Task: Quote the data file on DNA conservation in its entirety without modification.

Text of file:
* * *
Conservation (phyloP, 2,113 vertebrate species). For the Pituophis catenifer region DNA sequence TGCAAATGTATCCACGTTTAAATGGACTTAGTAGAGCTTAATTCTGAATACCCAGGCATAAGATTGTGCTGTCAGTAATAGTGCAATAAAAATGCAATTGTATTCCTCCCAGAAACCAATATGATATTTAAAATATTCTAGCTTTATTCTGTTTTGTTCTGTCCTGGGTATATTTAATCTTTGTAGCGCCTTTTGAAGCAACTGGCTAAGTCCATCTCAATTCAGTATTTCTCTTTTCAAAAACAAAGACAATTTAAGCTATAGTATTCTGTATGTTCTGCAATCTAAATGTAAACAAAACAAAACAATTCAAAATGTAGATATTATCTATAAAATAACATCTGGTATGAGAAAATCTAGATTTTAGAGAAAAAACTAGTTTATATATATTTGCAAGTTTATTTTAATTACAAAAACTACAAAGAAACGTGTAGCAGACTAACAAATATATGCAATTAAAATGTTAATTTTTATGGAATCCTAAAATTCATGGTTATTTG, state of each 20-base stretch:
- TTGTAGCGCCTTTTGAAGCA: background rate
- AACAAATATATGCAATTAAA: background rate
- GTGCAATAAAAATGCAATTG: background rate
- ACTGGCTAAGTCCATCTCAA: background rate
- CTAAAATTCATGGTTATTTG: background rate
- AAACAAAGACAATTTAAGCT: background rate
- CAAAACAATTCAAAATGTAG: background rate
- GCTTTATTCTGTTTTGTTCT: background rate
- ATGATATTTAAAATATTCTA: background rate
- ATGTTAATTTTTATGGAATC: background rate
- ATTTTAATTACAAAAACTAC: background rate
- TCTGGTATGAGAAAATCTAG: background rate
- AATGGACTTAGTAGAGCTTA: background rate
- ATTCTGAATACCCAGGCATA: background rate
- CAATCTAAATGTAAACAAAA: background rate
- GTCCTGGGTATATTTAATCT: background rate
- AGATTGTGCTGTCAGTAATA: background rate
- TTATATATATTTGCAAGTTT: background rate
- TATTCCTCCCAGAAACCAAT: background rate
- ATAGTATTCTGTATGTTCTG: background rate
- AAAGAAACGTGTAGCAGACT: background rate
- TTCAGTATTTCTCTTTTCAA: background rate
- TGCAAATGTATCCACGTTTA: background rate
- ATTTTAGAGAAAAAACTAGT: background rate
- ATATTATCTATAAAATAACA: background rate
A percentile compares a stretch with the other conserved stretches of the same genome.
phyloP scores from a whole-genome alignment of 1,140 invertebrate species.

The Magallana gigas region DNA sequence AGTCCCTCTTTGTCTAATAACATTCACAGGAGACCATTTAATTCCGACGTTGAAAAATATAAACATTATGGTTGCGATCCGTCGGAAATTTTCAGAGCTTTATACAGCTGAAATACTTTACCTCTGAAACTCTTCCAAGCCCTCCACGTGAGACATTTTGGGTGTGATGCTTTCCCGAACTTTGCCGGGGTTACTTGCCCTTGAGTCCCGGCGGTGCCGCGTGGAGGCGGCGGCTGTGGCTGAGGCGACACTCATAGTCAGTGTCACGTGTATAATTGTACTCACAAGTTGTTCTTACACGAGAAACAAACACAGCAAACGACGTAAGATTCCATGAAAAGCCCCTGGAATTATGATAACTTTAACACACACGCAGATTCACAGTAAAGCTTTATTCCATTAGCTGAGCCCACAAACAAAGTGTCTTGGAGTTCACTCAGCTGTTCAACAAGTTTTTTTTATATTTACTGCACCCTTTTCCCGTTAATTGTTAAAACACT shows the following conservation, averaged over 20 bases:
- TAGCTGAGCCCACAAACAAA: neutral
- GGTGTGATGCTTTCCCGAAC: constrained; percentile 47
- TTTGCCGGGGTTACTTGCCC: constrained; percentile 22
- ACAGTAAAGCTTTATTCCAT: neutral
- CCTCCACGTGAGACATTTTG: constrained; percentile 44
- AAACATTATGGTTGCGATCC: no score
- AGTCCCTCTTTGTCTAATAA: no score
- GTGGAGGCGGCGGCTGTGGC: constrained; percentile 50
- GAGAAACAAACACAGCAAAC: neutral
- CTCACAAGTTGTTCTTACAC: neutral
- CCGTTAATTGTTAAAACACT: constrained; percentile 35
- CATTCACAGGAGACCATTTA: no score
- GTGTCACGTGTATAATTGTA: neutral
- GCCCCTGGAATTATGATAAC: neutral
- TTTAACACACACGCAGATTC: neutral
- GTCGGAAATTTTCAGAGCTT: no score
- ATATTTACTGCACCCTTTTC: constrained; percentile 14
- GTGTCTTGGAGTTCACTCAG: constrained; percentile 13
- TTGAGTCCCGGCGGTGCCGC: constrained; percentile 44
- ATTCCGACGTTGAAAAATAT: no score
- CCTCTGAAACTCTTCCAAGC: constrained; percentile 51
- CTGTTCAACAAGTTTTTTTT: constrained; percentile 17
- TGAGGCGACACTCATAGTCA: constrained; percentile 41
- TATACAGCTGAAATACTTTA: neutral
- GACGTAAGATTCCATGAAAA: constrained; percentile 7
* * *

Conservation (phyloP, 2,113 vertebrate species). For the Pituophis catenifer region DNA sequence TGCAAATGTATCCACGTTTAAATGGACTTAGTAGAGCTTAATTCTGAATACCCAGGCATAAGATTGTGCTGTCAGTAATAGTGCAATAAAAATGCAATTGTATTCCTCCCAGAAACCAATATGATATTTAAAATATTCTAGCTTTATTCTGTTTTGTTCTGTCCTGGGTATATTTAATCTTTGTAGCGCCTTTTGAAGCAACTGGCTAAGTCCATCTCAATTCAGTATTTCTCTTTTCAAAAACAAAGACAATTTAAGCTATAGTATTCTGTATGTTCTGCAATCTAAATGTAAACAAAACAAAACAATTCAAAATGTAGATATTATCTATAAAATAACATCTGGTATGAGAAAATCTAGATTTTAGAGAAAAAACTAGTTTATATATATTTGCAAGTTTATTTTAATTACAAAAACTACAAAGAAACGTGTAGCAGACTAACAAATATATGCAATTAAAATGTTAATTTTTATGGAATCCTAAAATTCATGGTTATTTG, state of each 20-base stretch:
- TTGTAGCGCCTTTTGAAGCA: background rate
- AACAAATATATGCAATTAAA: background rate
- GTGCAATAAAAATGCAATTG: background rate
- ACTGGCTAAGTCCATCTCAA: background rate
- CTAAAATTCATGGTTATTTG: background rate
- AAACAAAGACAATTTAAGCT: background rate
- CAAAACAATTCAAAATGTAG: background rate
- GCTTTATTCTGTTTTGTTCT: background rate
- ATGATATTTAAAATATTCTA: background rate
- ATGTTAATTTTTATGGAATC: background rate
- ATTTTAATTACAAAAACTAC: background rate
- TCTGGTATGAGAAAATCTAG: background rate
- AATGGACTTAGTAGAGCTTA: background rate
- ATTCTGAATACCCAGGCATA: background rate
- CAATCTAAATGTAAACAAAA: background rate
- GTCCTGGGTATATTTAATCT: background rate
- AGATTGTGCTGTCAGTAATA: background rate
- TTATATATATTTGCAAGTTT: background rate
- TATTCCTCCCAGAAACCAAT: background rate
- ATAGTATTCTGTATGTTCTG: background rate
- AAAGAAACGTGTAGCAGACT: background rate
- TTCAGTATTTCTCTTTTCAA: background rate
- TGCAAATGTATCCACGTTTA: background rate
- ATTTTAGAGAAAAAACTAGT: background rate
- ATATTATCTATAAAATAACA: background rate
A percentile compares a stretch with the other conserved stretches of the same genome.
phyloP scores from a whole-genome alignment of 1,140 invertebrate species.

The Magallana gigas region DNA sequence AGTCCCTCTTTGTCTAATAACATTCACAGGAGACCATTTAATTCCGACGTTGAAAAATATAAACATTATGGTTGCGATCCGTCGGAAATTTTCAGAGCTTTATACAGCTGAAATACTTTACCTCTGAAACTCTTCCAAGCCCTCCACGTGAGACATTTTGGGTGTGATGCTTTCCCGAACTTTGCCGGGGTTACTTGCCCTTGAGTCCCGGCGGTGCCGCGTGGAGGCGGCGGCTGTGGCTGAGGCGACACTCATAGTCAGTGTCACGTGTATAATTGTACTCACAAGTTGTTCTTACACGAGAAACAAACACAGCAAACGACGTAAGATTCCATGAAAAGCCCCTGGAATTATGATAACTTTAACACACACGCAGATTCACAGTAAAGCTTTATTCCATTAGCTGAGCCCACAAACAAAGTGTCTTGGAGTTCACTCAGCTGTTCAACAAGTTTTTTTTATATTTACTGCACCCTTTTCCCGTTAATTGTTAAAACACT shows the following conservation, averaged over 20 bases:
- TAGCTGAGCCCACAAACAAA: neutral
- GGTGTGATGCTTTCCCGAAC: constrained; percentile 47
- TTTGCCGGGGTTACTTGCCC: constrained; percentile 22
- ACAGTAAAGCTTTATTCCAT: neutral
- CCTCCACGTGAGACATTTTG: constrained; percentile 44
- AAACATTATGGTTGCGATCC: no score
- AGTCCCTCTTTGTCTAATAA: no score
- GTGGAGGCGGCGGCTGTGGC: constrained; percentile 50
- GAGAAACAAACACAGCAAAC: neutral
- CTCACAAGTTGTTCTTACAC: neutral
- CCGTTAATTGTTAAAACACT: constrained; percentile 35
- CATTCACAGGAGACCATTTA: no score
- GTGTCACGTGTATAATTGTA: neutral
- GCCCCTGGAATTATGATAAC: neutral
- TTTAACACACACGCAGATTC: neutral
- GTCGGAAATTTTCAGAGCTT: no score
- ATATTTACTGCACCCTTTTC: constrained; percentile 14
- GTGTCTTGGAGTTCACTCAG: constrained; percentile 13
- TTGAGTCCCGGCGGTGCCGC: constrained; percentile 44
- ATTCCGACGTTGAAAAATAT: no score
- CCTCTGAAACTCTTCCAAGC: constrained; percentile 51
- CTGTTCAACAAGTTTTTTTT: constrained; percentile 17
- TGAGGCGACACTCATAGTCA: constrained; percentile 41
- TATACAGCTGAAATACTTTA: neutral
- GACGTAAGATTCCATGAAAA: constrained; percentile 7